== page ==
Investor interest in commodities has surged in recent years, as the lucrative returns and growth potential provided by this corner of the market have successfully attracted even the smallest of investors. And while financial innovation has certainly helped democratize the asset class, investors of all walks should certainly familiarize themselves with the complexities and nuances of this market. In this article, we’ll take a look at seven key terms that all commodity traders should know [for more commodity news and analysis subscribe to our free newsletter]:
The commodities market has two basic types of trades – physical commodities and non-physical financial contracts. Physical commodities that underly a futures contract or are traded in the physical market are known as actuals. Since non-physical financial contracts, such as swaps, can involve extra liquidity risk, traders should know the difference between the two different types of assets before trading them. The concept has even become important for many ETFs that hold actuals versus financial contracts, as non-physical funds could involve significantly more risk than those that hold actuals.
Backwardation occurs when near month futures are more expensive than those expiring further into the future, creating a downward sloping curve for future prices over time. This can happen when the cost of carry (costs associated with holding the position) or convenience yield (benefit to owning the asset) exceed the risk-free rate otherwise offered in the market.
Contango is the opposite of backwardation and occurs when near month future contracts are cheaper than those expiring further into the future, creating an upward sloping curve for future prices over time. For non-perishable commodities that have a cost of carry, contango is normal, as the commodity holder must pay for these costs above and beyond the cost of the commodity itself. However, contango can also occur when a commodity falls out of favor and there’s a negative convenience yield associated with holding it over time, just as a positive convenience yield positively affects backwardation [see Understanding Contango: Natural Gas Example].
Stock certificates may be virtually free to hold for investors, but most commodities involve some kind of cost associated with holding them. For instance, someone has to pay to store physical gold before its delivery. These costs are known as carrying costs and they are usually negative for commodities, unless the futures market is willing to pay a sufficiently high premium for future delivery, as with gold during many financial crises. Commodities with a negative carrying cost are referred to as negative carry, while those with a positive carrying cost (e.g. return from holding it) are referred to as positive carry commodities.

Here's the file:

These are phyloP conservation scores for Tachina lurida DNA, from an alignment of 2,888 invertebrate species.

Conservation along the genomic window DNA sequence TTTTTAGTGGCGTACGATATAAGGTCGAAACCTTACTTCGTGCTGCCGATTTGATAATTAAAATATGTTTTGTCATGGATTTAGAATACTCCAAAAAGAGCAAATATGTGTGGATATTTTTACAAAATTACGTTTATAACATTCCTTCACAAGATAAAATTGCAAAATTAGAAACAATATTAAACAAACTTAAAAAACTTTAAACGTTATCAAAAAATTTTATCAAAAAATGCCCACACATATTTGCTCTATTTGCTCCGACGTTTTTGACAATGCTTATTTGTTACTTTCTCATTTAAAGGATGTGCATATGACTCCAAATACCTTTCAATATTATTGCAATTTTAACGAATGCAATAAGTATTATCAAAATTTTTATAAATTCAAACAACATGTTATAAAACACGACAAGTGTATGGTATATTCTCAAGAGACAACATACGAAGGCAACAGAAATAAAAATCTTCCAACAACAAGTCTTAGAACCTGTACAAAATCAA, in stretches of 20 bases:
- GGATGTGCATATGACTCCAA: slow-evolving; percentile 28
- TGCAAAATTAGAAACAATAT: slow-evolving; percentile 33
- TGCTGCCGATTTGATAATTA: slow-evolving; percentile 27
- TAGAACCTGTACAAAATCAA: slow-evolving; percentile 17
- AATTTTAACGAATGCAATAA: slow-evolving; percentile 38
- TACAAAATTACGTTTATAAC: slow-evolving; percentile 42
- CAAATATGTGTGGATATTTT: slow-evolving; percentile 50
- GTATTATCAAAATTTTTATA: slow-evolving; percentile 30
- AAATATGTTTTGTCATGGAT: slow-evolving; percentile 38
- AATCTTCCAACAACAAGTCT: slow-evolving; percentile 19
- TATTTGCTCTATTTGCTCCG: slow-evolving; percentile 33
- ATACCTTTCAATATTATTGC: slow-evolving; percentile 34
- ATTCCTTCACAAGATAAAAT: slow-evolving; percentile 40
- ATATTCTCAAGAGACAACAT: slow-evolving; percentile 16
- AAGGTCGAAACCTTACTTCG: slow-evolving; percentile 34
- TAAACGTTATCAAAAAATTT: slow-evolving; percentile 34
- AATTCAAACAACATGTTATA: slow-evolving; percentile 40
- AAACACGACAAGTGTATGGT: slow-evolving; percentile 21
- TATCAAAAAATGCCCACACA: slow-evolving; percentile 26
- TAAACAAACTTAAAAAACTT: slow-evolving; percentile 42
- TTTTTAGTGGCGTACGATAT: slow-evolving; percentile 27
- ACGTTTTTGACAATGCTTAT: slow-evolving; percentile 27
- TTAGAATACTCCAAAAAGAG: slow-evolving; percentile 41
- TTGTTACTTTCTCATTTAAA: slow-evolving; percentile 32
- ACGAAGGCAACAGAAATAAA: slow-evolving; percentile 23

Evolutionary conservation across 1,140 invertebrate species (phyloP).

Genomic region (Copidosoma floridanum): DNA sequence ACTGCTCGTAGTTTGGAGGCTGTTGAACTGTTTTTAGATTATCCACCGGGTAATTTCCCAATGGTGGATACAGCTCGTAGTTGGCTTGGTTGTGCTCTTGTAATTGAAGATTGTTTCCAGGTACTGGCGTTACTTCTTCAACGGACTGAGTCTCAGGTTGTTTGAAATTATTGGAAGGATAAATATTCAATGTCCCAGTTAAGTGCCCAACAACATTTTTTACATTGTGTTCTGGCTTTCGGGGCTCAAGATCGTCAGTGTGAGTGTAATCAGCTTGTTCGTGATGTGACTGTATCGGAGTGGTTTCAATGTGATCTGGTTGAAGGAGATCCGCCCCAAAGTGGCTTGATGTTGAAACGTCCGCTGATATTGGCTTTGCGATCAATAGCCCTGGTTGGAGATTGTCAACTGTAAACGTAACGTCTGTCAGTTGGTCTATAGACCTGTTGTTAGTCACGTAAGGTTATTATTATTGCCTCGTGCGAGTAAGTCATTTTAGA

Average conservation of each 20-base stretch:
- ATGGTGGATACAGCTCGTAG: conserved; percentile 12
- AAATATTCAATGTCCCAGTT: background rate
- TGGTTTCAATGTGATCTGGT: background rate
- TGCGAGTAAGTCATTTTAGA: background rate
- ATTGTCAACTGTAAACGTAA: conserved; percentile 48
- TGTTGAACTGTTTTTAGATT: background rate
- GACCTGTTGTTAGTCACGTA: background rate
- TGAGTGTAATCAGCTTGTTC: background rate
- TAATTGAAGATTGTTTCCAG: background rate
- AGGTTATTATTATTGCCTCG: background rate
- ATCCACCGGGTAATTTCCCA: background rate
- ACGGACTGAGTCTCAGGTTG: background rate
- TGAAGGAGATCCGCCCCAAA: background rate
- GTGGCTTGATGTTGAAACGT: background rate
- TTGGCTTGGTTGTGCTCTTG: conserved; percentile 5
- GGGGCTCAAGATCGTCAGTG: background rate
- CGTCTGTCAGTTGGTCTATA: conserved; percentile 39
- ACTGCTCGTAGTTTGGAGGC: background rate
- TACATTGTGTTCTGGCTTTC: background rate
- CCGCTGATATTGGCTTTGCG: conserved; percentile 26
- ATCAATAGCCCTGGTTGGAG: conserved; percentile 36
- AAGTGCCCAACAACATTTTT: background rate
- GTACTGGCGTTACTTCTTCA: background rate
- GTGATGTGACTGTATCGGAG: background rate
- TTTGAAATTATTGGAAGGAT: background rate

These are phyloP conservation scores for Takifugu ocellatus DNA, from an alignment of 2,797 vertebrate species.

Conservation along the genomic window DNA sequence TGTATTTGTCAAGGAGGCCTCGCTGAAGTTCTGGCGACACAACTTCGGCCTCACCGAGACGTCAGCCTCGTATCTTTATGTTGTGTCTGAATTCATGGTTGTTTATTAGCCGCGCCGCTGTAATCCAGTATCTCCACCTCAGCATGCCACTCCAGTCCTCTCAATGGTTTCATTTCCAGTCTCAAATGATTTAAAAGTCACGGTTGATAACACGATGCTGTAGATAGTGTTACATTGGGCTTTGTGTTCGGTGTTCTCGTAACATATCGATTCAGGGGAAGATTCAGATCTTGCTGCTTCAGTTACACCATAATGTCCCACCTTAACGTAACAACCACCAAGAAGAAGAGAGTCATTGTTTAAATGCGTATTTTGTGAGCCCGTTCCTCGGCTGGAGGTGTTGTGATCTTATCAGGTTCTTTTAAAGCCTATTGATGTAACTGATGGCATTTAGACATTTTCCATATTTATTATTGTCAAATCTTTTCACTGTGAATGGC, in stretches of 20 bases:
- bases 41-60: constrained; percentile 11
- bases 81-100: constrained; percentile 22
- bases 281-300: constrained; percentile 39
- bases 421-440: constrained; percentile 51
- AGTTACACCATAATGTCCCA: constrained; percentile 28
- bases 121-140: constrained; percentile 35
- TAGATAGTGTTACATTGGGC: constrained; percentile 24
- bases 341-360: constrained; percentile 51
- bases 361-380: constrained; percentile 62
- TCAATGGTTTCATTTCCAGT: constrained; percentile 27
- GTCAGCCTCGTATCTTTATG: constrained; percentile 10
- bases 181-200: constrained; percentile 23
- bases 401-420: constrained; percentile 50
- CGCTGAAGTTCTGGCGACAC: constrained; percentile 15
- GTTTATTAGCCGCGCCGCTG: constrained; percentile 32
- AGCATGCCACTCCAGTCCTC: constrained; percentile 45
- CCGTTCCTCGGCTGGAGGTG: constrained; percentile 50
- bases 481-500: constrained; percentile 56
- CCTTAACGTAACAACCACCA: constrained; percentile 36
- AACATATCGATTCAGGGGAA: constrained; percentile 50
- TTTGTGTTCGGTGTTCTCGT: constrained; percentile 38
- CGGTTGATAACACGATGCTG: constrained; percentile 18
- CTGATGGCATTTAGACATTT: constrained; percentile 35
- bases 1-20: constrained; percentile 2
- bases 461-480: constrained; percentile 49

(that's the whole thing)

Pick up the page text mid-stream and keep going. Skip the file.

The commodity markets consist of three different types of traders: Commercial hedgers, non-commercial traders and non-reporting retail speculators. Commercial hedgers, or commercials, represent the largest of the three types of traders, using commodities as a tool to hedge their businesses rather than speculate on future direction. For instance, a wheat producer may short wheat futures contracts to protect his or her profits, if prices fall in the near-term. The positions held by these traders can be seen in the Commitment of Traders report put out by the CFTC and are important to consider given their effects on market prices [see The Ten Commandments of Commodity Investing].
Margin is a necessary component of futures trading, as it wouldn’t be very cost effective to purchase entire contracts in cash. Initial margin refers to the amount of money that must be put up to buy or sell a futures contract as a percentage. Additional margin that may be required throughout the duration of the trade is known as a maintenance margin. These margin rates are set by futures exchanges using a special algorithm, but some brokerages will add an extra premium to lower their own risk exposure. Knowing and tracking these margins is important in order to stay cognizant of both a trade’s cost basis and risk exposure.
Commodities are unlike equities in that they carry an expiration date, where the futures contract’s price converges to the commodities spot price over time. One way to measure the returns from these movements is by using the roll yield, which is the yield that traders capture when the futures contract’s price makes this move over the remaining duration of the contract. In backwardated futures, the roll yield is positive as the futures contract rolls up to the spot price, while the roll yield is negative in contango where the futures contract rolls down.
The Bottom Line
The commodities market involves a lot of terminology that may be unfamiliar to those that have only traded equities in the past. It’s very important for new traders to understand these terms in order to avoid costly mistakes, as well as understand market commentary and analysis, which use the terms liberally.
Disclosure: No positions at time of writing.